An aged care worker in Tasmania failed to tell her employer she went overseas, and returned to work caring for older people in their homes.
The woman has been accused of putting older people at risk of contracting coronavirus, working for a week before her employer was alerted to her travel.
The woman travelled to Thailand for a week in early March, arriving back in Australia before the government announced the compulsory self-quarantine for all overseas travellers.
The woman hadn’t felt unwell, according to a report by the ABC, and had told her employer she was travelling to Melbourne.
Authorities don’t know how many home care clients the woman came into contact with.
Bans imposed after return
As the woman did not breach any of the government’s compulsory measures, she will not face charges, according to the ABC report.
On 15 March 2020 the government required all people returning from overseas to self-isolate for 14 days.
Earlier self-isolation rules only applied to people returning from Italy, Iran, South Korea and China.
And on 18 March, the government banned anyone who has been overseas in the last 14 days from entering an aged care facility.
Tough restrictions placed on aged care
Since 18 March, the federal government has placed particularly heavy restrictions on aged care in an attempt to protect those who are most vulnerable to coronavirus – the elderly.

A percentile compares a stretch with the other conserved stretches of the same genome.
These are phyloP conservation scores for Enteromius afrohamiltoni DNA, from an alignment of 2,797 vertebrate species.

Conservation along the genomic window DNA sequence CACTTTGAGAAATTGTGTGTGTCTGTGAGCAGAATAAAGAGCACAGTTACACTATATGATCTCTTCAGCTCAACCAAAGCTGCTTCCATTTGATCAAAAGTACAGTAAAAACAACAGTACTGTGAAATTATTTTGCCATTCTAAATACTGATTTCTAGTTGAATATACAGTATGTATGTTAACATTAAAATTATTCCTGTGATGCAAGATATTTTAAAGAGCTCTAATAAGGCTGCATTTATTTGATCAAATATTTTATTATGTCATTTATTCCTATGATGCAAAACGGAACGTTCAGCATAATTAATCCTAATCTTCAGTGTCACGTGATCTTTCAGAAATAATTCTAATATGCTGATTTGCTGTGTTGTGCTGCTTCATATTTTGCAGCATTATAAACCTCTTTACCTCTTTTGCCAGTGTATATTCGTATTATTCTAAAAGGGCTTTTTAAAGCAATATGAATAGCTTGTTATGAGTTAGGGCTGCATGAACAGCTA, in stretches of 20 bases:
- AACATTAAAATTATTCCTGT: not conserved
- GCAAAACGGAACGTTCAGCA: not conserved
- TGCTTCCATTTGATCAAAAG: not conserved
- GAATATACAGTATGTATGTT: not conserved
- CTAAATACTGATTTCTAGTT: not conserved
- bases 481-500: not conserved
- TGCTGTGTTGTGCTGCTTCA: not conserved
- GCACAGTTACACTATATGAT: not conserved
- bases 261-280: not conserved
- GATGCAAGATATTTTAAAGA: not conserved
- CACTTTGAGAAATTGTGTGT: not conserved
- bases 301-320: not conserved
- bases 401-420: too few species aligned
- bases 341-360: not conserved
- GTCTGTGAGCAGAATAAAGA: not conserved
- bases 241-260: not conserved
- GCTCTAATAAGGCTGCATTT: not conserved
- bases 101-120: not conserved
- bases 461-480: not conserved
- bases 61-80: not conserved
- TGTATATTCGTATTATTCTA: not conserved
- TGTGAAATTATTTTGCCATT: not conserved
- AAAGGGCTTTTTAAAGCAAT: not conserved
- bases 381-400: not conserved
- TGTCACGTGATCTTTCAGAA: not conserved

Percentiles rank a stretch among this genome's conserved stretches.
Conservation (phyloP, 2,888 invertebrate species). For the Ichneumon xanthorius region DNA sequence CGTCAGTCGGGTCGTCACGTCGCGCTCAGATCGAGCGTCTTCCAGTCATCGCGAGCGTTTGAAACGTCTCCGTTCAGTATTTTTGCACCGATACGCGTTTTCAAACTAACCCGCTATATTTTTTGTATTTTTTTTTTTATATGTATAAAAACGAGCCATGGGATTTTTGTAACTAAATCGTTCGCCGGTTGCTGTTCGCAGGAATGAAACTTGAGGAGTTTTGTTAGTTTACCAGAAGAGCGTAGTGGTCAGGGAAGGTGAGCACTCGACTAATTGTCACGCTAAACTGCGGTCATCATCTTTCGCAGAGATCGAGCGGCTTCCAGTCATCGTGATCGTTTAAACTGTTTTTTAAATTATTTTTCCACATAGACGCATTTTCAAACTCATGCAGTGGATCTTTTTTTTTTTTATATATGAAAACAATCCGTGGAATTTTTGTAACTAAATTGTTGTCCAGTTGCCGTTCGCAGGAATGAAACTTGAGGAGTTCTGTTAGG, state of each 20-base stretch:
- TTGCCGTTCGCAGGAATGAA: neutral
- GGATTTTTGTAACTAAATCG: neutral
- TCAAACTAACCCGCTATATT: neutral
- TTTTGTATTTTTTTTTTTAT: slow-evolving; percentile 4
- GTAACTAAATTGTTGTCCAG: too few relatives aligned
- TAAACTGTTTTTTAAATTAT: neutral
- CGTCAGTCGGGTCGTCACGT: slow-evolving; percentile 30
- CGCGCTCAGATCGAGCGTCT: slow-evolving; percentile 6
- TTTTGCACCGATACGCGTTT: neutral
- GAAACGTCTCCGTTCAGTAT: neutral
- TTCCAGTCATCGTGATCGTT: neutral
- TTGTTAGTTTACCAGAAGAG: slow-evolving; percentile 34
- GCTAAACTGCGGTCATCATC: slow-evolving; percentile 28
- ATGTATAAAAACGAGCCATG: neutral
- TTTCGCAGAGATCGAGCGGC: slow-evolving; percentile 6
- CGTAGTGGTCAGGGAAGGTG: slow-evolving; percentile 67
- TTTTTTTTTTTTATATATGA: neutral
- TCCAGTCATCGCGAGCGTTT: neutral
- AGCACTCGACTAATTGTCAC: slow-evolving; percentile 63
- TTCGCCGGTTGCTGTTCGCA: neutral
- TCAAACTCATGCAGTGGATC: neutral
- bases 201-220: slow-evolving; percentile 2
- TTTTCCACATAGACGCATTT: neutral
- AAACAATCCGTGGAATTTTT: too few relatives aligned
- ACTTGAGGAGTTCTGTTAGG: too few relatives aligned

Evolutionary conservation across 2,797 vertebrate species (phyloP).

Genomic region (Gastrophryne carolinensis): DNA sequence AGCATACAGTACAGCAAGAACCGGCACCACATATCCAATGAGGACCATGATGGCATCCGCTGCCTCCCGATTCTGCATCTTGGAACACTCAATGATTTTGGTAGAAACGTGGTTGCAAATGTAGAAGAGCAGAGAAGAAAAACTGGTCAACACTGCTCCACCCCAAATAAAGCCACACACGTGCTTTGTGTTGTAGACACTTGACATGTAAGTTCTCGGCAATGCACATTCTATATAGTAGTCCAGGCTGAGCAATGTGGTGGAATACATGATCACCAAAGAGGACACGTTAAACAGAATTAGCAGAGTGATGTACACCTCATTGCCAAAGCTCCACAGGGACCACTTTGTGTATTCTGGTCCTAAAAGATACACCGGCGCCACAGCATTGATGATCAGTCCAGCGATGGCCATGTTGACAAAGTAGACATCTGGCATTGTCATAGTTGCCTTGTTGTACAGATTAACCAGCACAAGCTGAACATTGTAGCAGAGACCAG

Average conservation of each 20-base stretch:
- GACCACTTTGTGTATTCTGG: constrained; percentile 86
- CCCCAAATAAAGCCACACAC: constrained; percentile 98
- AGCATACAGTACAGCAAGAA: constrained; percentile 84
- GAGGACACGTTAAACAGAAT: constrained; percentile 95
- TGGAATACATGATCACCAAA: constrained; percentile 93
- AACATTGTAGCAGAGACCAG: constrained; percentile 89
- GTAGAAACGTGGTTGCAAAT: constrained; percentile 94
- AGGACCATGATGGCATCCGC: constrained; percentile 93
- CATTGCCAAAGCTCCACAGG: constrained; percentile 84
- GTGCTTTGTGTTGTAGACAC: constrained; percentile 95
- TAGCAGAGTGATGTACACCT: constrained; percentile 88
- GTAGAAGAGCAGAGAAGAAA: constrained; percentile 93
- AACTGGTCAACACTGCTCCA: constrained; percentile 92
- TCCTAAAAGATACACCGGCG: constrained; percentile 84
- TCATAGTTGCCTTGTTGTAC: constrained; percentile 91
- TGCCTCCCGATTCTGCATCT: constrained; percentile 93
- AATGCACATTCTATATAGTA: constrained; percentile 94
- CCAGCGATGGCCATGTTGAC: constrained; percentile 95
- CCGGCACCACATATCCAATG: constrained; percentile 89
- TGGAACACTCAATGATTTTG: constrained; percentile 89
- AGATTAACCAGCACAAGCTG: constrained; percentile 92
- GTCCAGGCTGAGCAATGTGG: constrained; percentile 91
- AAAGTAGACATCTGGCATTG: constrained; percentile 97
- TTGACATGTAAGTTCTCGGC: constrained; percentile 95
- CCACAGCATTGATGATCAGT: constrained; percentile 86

As mentioned above, visitors and staff will not be permitted to enter an aged care facility if they have been overseas in the last 14 days.
Other restrictions include banning anyone with a fever from aged care facilities, or, as of 1 May 2020, banning anyone who has not been vaccinated for the flu.
Aged care providers are also required to keep visits short and to a maximum of two per resident per day, and to ban large groups and children from visiting. A number of other restrictions apply.
Majority of aged care staff will put residents first
The very large majority of aged care providers and staff are doing absolutely everything they can to protect elderly people during this very difficult coronavirus pandemic.
They will be honest about their circumstances and they will do their utmost to comply with the government’s restrictions – no matter how difficult or inconvenient. Many casual aged care workers will forgo income to comply, putting the health and wellbeing of the residents well above their own, and even those of their own family. Every day they will continue to do the best they can for the residents in any way they can.
But unfortunately there will always be a small number who don’t comply, who put themselves first rather than the older people they care for, never thinking or caring for the consequences.
HelloCare reached out to the Department of Health for this article but at the time of publishing had not received a response.
Image: shapecharge, iStock. Model is posed. Stock image.